Baby’s first steps . . . boosters

Puppies and kittens are all tumbling exuberance, innocent naptimes, and the magic elixir of baby breath. It can be hard to remember the practical side of health care — like shots.

Wikipedia states “Solid-fuel rocket boosters (SRBs) are large solid propellant motors used to provide thrust in spacecraft launches from initial launch through the first ascent stage.”

Boosters play a similar role for our furry little rockets.

Mama starts the protection with passive immunity passed through her milk colostrum within the first 24 hours. From there, booster shots continue to stimulate active immunity.

A licensed veterinarian is your lifetime partner and primary source for your baby’s plan of care from the beginning. Many clinics offer tailored wellness packages, providing everything you need and keeping you on track with boosters and more.

“The series of vaccines your new little addition receives as a puppy (or kitten) will be the same as later yearly vaccines,” explains Jessica Forde, Good Neighbor Vet Brand Manager. “It’s important to maintain yearly inoculations to further build your pet’s immunity.”

For puppies, basic vaccines include DAPP, Bordetella, and Rabies. These are considered core vaccines for canines.

“For puppies, additional innoculations like Leptospirosis, Lyme, and Flu are known as lifestyle vaccines,” Forde adds, “and should be considered based upon the pet’s lifestyle.” Lifestyle vaccines may be indicated for puppies who will spend time at the dog park or day care, hiking, or camping.

For kittens, FeLV/Fiv testing is important as both viruses weaken the immune system drastically and are highly contagious. The blood test is quick, and results indicate whether special care is needed.

“Kittens receive a series of boosters of the feline HCP which covers what is better known as feline distemper,” Forde explains, “and the Leukemia vaccine prevents diseases associated with FeLV.”

Most puppy/kitten shots begin around eight weeks of age. Boosters are typically given every 3-4 weeks until 16 weeks of age to antibody production within a healthy immune system, and “boost” immunity until the pet’s immune system begins creating its own long-term protection. It is recommended to wait a couple of weeks after the last vaccination in the series before exposing a puppy or kitten to other pets, giving their immune system time to build.

“It’s during this time you want to be careful taking your pet around other animals that may not be vaccinated, or in areas where wildlife may leave excrement,” says Forde. “Both unvaccinated puppies and kittens and those currently in their vaccines series are at risk of zoonotic diseases and even fatal diseases such as parvo. A puppy or kitten is much safer on a short leash, inside the home, or even better, cuddled in one’s arms.”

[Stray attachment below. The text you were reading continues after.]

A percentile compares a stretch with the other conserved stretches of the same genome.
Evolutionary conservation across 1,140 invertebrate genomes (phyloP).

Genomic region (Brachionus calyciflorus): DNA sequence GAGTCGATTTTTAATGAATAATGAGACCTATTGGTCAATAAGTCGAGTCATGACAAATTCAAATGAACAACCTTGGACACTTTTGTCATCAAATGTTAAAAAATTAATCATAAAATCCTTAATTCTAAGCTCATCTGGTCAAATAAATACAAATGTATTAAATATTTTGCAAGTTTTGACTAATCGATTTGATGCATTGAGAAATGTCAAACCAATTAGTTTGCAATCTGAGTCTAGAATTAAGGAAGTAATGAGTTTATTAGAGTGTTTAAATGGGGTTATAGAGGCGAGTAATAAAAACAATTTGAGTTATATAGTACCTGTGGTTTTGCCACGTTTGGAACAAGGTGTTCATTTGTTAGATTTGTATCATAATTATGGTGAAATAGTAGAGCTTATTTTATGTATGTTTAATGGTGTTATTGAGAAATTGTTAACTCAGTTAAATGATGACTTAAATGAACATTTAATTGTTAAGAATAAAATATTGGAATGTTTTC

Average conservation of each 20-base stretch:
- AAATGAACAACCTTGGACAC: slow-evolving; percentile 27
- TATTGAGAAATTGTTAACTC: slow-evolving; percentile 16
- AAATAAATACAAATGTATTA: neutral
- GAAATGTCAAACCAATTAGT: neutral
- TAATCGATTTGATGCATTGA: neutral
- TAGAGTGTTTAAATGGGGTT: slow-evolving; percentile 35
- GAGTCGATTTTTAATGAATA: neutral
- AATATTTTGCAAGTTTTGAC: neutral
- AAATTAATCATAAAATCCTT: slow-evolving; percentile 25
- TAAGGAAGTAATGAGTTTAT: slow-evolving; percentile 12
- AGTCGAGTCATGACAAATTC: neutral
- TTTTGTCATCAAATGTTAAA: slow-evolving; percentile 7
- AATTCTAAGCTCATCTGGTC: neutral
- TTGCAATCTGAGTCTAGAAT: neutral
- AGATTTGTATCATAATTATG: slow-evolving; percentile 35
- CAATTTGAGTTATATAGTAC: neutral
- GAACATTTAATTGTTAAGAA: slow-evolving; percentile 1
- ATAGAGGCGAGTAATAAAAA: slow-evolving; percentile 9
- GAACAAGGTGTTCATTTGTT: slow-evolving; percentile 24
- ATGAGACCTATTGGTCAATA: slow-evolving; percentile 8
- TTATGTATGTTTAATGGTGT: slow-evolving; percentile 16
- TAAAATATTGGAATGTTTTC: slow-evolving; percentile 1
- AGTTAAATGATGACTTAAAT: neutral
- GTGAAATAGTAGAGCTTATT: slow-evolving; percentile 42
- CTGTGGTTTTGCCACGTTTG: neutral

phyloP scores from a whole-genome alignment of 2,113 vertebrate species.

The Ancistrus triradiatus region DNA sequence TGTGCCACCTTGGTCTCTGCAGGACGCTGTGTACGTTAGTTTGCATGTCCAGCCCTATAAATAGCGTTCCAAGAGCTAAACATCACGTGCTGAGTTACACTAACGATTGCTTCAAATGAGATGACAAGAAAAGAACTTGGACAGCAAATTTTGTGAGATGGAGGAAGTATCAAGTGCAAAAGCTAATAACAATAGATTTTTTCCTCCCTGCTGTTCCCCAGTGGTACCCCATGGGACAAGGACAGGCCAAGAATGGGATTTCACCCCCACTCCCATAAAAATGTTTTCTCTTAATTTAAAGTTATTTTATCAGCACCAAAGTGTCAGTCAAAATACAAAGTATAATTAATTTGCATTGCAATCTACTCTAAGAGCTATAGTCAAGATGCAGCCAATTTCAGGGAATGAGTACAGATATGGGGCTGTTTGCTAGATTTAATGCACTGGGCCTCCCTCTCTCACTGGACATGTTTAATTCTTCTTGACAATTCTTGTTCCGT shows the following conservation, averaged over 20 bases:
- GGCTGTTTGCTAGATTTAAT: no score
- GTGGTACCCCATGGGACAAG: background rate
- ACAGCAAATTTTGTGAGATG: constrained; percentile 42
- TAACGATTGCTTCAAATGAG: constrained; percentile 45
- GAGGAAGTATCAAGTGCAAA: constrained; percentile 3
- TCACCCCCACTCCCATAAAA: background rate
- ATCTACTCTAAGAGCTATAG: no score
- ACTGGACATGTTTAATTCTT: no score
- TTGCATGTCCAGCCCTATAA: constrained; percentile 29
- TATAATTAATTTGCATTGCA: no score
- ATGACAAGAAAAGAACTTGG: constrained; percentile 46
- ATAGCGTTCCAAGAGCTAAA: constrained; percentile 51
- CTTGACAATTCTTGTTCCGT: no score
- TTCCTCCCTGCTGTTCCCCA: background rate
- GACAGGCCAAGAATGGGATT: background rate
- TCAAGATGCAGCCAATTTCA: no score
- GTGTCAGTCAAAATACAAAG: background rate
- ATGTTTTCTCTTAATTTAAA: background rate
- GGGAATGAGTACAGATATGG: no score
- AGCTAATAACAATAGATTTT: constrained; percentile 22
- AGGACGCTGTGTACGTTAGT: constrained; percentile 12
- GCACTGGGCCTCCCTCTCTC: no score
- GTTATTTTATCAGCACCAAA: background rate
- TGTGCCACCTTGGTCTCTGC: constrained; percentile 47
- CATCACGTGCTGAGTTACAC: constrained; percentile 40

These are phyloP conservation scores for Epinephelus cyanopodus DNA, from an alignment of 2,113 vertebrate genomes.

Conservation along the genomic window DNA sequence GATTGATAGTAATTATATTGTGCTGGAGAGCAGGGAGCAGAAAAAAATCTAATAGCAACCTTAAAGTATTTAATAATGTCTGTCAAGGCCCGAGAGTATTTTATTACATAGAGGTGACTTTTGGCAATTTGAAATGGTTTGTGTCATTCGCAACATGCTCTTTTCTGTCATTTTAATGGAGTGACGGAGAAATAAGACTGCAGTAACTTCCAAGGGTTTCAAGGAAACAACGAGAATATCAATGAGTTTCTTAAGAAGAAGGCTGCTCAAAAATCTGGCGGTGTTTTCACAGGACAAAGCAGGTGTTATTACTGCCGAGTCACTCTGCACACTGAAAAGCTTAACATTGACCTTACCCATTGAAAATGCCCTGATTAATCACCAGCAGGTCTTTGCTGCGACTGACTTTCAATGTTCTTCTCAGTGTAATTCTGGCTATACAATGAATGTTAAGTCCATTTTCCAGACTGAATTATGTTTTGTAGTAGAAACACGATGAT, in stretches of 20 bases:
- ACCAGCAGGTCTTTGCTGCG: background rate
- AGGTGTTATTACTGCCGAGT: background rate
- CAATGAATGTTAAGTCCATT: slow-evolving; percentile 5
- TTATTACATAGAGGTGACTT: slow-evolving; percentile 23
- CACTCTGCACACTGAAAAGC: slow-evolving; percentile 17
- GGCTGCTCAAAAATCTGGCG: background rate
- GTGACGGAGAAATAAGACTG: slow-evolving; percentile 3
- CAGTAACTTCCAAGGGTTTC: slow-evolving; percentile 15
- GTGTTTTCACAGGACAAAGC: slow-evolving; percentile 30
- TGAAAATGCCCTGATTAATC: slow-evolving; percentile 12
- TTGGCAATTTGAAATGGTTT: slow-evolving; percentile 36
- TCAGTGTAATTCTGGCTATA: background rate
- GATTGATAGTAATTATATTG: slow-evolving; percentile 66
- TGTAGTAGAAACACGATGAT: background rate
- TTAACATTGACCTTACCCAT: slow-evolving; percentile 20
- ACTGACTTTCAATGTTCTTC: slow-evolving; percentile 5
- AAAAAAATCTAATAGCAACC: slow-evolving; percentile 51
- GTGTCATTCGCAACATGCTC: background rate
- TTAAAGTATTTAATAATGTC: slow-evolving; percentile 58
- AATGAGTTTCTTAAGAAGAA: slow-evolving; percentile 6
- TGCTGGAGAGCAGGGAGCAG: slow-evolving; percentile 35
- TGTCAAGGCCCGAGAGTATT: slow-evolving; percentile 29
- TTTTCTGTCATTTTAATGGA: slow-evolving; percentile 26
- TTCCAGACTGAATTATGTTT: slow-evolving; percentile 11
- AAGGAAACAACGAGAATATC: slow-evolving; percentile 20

Early trips to the vet for shots are also an opportunity for little ones to learn that vet trips are a good thing, so heap on the praise. “Pawwwwsitive reinforcement!” says Forde. “Treats before the vet visit, during the visit, and after.”

It’s also important to protect both puppies and kittens against parasites – worms, fleas, ticks and mites seek warm fluffy bodies as hosts. Babies can acquire internal parasites like round worms and hook worms at birth. And while parasites can cause discomfort and serious disease, thankfully they’re easily prevented or treated. Trust your veterinary team for the safest, most effective products available for all of these concerns.

Shots can make anyone feel punk, including fur-kids. But if s/he doesn’t bounce back within 24-72 hours, contact your vet. Typical side effects include low-grade fever, lethargy, injection site soreness/tenderness, and loss of appetite. If a more sensitized reaction appears, like suddenly scratching the head or neck, difficulty breathing, facial swelling or hives, call your vet.

“Keep puppies away from other pups and communal areas (parks, shared sidewalks, parking lots) until they are totally done with their distemper/parvo vaccination series,” sums up Amélie Rivaleau, DVM, Tanasbourne Veterinary Emergency. “The vaccines are done in a series so that when the maternal antibodies from mom wane, the immunity from the vaccines is high — but they are not fully protected until the series is done. The diseases vaccinated for in those series are expensive to try to treat and even tragic.”


Good Neighbor Vet * * 888-234-1350

Tanasbourne Veterinary Emergency * * 503-629-5800

Christy Caballero writes from the heart about all things pet-related, from a couple deer trails off the beaten path, typically juggling a cat (or two) on her lap as black kitty AsTar teeters on her shoulder and Mojo the retired Greyhound quietly calls for reinforcements!!